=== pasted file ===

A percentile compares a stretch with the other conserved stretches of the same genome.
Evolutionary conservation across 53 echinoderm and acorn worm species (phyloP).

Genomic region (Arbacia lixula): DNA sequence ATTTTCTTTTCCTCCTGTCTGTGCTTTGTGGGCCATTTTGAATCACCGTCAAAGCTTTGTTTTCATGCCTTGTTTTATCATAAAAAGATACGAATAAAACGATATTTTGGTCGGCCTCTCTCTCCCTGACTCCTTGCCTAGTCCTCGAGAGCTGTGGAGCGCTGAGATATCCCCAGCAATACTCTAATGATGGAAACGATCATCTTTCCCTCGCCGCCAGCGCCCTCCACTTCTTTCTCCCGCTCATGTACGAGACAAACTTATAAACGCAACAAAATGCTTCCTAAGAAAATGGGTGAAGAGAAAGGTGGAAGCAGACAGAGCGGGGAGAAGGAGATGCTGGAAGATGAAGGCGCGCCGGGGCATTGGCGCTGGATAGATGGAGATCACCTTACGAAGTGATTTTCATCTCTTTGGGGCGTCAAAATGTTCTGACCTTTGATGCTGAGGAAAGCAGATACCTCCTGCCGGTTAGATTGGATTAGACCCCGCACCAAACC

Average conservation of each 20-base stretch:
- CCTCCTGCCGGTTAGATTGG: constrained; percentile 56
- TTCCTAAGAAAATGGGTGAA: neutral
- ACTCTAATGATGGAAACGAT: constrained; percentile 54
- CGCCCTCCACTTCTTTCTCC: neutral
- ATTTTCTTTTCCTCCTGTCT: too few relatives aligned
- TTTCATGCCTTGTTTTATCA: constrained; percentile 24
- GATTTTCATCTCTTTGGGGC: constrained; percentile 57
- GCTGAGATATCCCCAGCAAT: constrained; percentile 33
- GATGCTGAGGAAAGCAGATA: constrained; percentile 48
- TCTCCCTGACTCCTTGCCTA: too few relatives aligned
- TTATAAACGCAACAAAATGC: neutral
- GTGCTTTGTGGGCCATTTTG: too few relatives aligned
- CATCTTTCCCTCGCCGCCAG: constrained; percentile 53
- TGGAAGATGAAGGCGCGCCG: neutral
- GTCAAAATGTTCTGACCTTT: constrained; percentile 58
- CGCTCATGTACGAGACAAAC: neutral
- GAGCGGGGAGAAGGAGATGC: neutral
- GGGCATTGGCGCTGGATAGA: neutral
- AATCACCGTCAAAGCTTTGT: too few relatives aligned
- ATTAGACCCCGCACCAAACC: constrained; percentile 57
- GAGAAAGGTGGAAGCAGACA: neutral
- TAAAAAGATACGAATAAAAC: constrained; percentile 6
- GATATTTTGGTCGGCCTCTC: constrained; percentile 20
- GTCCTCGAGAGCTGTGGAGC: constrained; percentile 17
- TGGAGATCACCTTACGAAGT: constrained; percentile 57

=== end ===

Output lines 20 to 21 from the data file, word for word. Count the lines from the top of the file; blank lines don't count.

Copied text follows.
- CGCTCATGTACGAGACAAAC: neutral
- GAGCGGGGAGAAGGAGATGC: neutral